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A primer on the empirical identification of government spending shocks

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Author Info

  • Kristie M. Engemann
  • Michael T. Owyang
  • Sarah Zubairy

Abstract

The empirical literature on the effects of government spending shocks lacks unanimity about the responses of consumption and wages. Proponents of shocks identified by structural vector auto-regressions (VARs) find results consistent with New Keynesian models: consumption and wages increase. On the other hand, proponents of the narrative approach find results consistent with neoclassical models: consumption and wages decrease. This paper reviews these two identifications and confirms their differences by using standard economic series. It also uses alternative measures of government spending, output, and the labor market and shows that, although there are minor fluctuations within each identification, the disparate results between the two are robust to the alternative measures. However, under the structural VAR approach, the authors find some differences between the responses to federal and state/local government spending.

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Bibliographic Info

Article provided by Federal Reserve Bank of St. Louis in its journal Review.

Volume (Year): (2008)
Issue (Month): Mar ()
Pages: 117-132

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Handle: RePEc:fip:fedlrv:y:2008:i:mar:p:117-132:n:v.90no.2

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Keywords: Government spending policy ; Expenditures; Public;

References

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  1. Favero, Carlo A & Giavazzi, Francesco, 2007. "Debt and the Effects of Fiscal Policy," CEPR Discussion Papers 6092, C.E.P.R. Discussion Papers.
  2. Andrew Mountford & Harald Uhlig, 2005. "What are the Effects of Fiscal Policy Shocks?," SFB 649 Discussion Papers SFB649DP2005-039, Sonderforschungsbereich 649, Humboldt University, Berlin, Germany.
  3. Wendy Edelberg & Martin Eichenbaum & Jonas D.M. Fisher, 1998. "Understanding the effects of a shock to government purchases," Working Paper Series WP-98-7, Federal Reserve Bank of Chicago.
  4. Pappa, Evi, 2005. "New-Keynesian or RBC Transmission? The Effects of Fiscal Shocks in Labour Markets," CEPR Discussion Papers 5313, C.E.P.R. Discussion Papers.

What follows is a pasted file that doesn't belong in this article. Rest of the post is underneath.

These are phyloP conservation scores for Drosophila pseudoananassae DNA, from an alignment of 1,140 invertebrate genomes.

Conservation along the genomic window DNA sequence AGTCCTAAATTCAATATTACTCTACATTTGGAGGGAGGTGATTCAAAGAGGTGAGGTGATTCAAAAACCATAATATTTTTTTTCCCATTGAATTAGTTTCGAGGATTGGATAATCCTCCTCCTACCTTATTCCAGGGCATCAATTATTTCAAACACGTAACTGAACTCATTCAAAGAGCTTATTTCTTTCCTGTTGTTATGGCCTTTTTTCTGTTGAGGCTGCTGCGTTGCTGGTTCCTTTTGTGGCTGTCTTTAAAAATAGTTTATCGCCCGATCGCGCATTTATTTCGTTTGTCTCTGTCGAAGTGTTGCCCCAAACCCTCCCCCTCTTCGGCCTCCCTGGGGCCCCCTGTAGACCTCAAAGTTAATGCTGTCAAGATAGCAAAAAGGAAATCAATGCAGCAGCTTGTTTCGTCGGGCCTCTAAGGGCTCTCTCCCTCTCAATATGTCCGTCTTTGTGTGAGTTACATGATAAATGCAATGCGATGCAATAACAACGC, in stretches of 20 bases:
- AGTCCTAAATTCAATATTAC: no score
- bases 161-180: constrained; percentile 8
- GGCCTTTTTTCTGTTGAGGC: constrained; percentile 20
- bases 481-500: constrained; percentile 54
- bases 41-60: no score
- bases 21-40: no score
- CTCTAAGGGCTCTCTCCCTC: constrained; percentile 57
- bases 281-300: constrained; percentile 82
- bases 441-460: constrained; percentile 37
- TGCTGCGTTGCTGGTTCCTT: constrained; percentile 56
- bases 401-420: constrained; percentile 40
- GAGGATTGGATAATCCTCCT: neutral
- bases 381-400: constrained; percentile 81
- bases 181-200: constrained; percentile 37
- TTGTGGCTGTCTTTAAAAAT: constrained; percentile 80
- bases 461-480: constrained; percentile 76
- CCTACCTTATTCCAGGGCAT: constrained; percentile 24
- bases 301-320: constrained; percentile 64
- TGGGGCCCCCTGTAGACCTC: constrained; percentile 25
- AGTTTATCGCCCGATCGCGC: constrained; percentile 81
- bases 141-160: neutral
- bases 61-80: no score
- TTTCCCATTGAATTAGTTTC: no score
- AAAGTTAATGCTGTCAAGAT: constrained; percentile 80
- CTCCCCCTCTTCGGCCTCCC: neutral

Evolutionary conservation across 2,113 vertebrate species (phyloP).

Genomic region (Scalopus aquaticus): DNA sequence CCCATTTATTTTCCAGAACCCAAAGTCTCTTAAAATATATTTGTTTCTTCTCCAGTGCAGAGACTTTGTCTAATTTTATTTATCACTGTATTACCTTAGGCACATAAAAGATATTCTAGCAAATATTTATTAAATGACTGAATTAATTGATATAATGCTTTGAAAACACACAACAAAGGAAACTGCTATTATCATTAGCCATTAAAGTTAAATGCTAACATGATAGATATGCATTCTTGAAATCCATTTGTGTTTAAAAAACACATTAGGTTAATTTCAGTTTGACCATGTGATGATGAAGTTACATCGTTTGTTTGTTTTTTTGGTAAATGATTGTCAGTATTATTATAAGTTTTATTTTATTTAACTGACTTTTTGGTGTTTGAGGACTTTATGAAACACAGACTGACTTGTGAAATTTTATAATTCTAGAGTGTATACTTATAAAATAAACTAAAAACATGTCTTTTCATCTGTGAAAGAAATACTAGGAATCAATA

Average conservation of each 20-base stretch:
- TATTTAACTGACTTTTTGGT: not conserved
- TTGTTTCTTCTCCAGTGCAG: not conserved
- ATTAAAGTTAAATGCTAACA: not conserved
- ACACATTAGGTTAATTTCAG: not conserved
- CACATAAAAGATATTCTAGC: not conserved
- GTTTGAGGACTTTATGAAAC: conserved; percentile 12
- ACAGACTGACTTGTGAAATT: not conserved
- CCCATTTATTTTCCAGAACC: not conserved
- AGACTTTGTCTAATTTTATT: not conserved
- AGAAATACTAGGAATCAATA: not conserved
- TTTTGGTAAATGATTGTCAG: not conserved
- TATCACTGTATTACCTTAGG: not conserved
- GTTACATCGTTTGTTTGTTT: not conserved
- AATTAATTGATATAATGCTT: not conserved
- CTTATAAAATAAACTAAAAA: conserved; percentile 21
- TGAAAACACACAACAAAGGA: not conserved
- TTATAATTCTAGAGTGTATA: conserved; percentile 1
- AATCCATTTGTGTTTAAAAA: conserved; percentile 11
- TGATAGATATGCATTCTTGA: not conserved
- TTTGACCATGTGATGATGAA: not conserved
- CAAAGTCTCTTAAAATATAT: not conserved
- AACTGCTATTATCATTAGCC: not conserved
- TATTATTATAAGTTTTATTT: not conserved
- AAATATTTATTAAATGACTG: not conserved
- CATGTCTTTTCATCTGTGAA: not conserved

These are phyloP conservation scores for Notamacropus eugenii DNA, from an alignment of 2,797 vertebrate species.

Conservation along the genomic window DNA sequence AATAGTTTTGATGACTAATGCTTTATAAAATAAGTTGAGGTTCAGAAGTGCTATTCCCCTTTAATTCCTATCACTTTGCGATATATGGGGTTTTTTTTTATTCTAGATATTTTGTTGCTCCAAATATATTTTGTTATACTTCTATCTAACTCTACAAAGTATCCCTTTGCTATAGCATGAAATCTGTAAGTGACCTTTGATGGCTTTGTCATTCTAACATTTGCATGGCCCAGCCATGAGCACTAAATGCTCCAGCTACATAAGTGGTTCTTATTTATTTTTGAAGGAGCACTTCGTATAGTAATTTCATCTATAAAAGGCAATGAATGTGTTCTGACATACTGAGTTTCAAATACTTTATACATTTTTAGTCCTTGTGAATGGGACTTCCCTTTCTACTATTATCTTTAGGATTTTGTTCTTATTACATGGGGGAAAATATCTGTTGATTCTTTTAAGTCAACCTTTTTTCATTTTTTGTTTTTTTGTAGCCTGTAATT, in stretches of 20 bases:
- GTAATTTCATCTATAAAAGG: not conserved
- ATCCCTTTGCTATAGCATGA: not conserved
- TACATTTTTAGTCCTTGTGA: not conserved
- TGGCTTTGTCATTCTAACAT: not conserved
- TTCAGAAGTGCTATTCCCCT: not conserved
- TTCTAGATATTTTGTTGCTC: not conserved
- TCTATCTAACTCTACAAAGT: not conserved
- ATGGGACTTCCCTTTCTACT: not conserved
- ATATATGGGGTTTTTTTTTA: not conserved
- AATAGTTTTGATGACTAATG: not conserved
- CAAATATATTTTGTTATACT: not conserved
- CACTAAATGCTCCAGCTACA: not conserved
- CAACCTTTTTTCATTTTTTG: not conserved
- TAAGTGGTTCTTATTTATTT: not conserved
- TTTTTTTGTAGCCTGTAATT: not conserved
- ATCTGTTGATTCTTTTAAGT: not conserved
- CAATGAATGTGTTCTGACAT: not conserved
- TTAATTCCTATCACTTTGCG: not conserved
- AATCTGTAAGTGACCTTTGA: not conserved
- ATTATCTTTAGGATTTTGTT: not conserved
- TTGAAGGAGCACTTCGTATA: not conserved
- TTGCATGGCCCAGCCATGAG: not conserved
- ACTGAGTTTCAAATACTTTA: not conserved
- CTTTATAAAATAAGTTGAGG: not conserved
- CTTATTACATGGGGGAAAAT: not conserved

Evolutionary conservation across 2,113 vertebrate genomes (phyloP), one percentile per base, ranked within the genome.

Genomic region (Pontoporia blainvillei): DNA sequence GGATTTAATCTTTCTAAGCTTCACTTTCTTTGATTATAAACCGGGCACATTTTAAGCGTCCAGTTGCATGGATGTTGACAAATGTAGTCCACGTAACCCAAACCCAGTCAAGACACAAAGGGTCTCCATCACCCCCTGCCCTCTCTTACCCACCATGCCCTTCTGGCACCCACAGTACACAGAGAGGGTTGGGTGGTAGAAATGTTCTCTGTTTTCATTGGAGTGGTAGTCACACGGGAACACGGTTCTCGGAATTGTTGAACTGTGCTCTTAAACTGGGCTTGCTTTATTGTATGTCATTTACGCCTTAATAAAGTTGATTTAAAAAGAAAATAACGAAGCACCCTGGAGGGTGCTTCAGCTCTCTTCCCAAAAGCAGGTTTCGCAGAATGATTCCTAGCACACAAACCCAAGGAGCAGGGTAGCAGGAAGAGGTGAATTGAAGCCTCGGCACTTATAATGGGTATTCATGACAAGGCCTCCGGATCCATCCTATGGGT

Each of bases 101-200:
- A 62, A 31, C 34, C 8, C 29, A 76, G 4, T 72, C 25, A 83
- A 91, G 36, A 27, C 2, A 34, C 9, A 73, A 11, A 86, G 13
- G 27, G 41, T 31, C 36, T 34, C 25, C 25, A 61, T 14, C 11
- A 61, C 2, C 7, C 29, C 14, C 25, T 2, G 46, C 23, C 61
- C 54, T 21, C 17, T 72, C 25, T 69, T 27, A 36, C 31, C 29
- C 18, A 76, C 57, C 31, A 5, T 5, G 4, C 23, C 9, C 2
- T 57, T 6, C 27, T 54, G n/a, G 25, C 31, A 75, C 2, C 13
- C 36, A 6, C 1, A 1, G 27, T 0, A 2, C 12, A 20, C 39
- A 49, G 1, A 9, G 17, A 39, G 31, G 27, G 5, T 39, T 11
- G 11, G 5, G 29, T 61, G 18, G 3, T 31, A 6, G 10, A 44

5. Lei Fang & Richard Rogerson, 2007. "Policy Analysis in a Matching Model with Intensive and Extensive Margins," NBER Working Papers 13007, National Bureau of Economic Research, Inc.
  6. Roberto Perotti, 2005. "Estimating the effects of fiscal policy in OECD countries," Proceedings, Federal Reserve Bank of San Francisco.
  7. Valerie A. Ramey, 2011. "Identifying Government Spending Shocks: It's all in the Timing," The Quarterly Journal of Economics, Oxford University Press, vol. 126(1), pages 1-50.
  8. Paustian Matthias, 2007. "Assessing Sign Restrictions," The B.E. Journal of Macroeconomics, De Gruyter, vol. 7(1), pages 1-33, August.
  9. Valerie A. Ramey & Matthew D. Shapiro, 1999. "Costly Capital Reallocation and the Effects of Government Spending," NBER Working Papers 6283, National Bureau of Economic Research, Inc.
  10. Morten Ravn & Stephanie Schmitt-Grohe & Martin Uribe, 2004. "Deep Habits," NBER Working Papers 10261, National Bureau of Economic Research, Inc.
  11. Eichenbaum, Martin & Fisher, Jonas D M, 2005. "Fiscal Policy in the Aftermath of 9/11," Journal of Money, Credit and Banking, Blackwell Publishing, vol. 37(1), pages 1-22, February.
  12. Olivier Blanchard & Roberto Perotti, 2002. "An Empirical Characterization Of The Dynamic Effects Of Changes In Government Spending And Taxes On Output," The Quarterly Journal of Economics, MIT Press, vol. 117(4), pages 1329-1368, November.
  13. Jon Faust, 1998. "The robustness of identified VAR conclusions about money," International Finance Discussion Papers 610, Board of Governors of the Federal Reserve System (U.S.).
  14. Roberto Perotti, 2007. "In Search of the Transmission Mechanism of Fiscal Policy," NBER Working Papers 13143, National Bureau of Economic Research, Inc.
  15. Faust, Jon, 1998. "The robustness of identified VAR conclusions about money," Carnegie-Rochester Conference Series on Public Policy, Elsevier, vol. 49(1), pages 207-244, December.
  16. Fatás, Antonio & Mihov, Ilian, 2001. "The Effects of Fiscal Policy on Consumption and Employment: Theory and Evidence," CEPR Discussion Papers 2760, C.E.P.R. Discussion Papers.
  17. Craig Burnside & Martin Eichenbaum & Jonas Fisher, 2003. "Fiscal Shocks and Their Consequences," NBER Working Papers 9772, National Bureau of Economic Research, Inc.
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Citations

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Cited by:
  1. Emily Anderson & Atsushi Inoue & Barbara Rossi, 2012. "Heterogeneous Consumers and Fiscal Policy Shocks," 2012 Meeting Papers 261, Society for Economic Dynamics.
  2. Gerald Carlino & Robert P. Inman, 2013. "Macro Fiscal Policy in Economic Unions: States as Agents," NBER Working Papers 19559, National Bureau of Economic Research, Inc.
  3. Weonho Yang & Jan Fidrmuc & Sugata Ghosh, 2012. "Macroeconomic Effects of Government Spending Shocks: New Evidence Using Natural Disaster Relief in Korea," CESifo Working Paper Series 3943, CESifo Group Munich.
  4. Michael T. Owyang & Sarah Zubairy, 2009. "Who benefits from increased government spending? a state-level analysis," Working Papers 2009-006, Federal Reserve Bank of St. Louis.
  5. Craig, Steven G. & Hoang, Edward C., 2011. "State government response to income fluctuations: Consumption, insurance, and capital expenditures," Regional Science and Urban Economics, Elsevier, vol. 41(4), pages 343-351, July.

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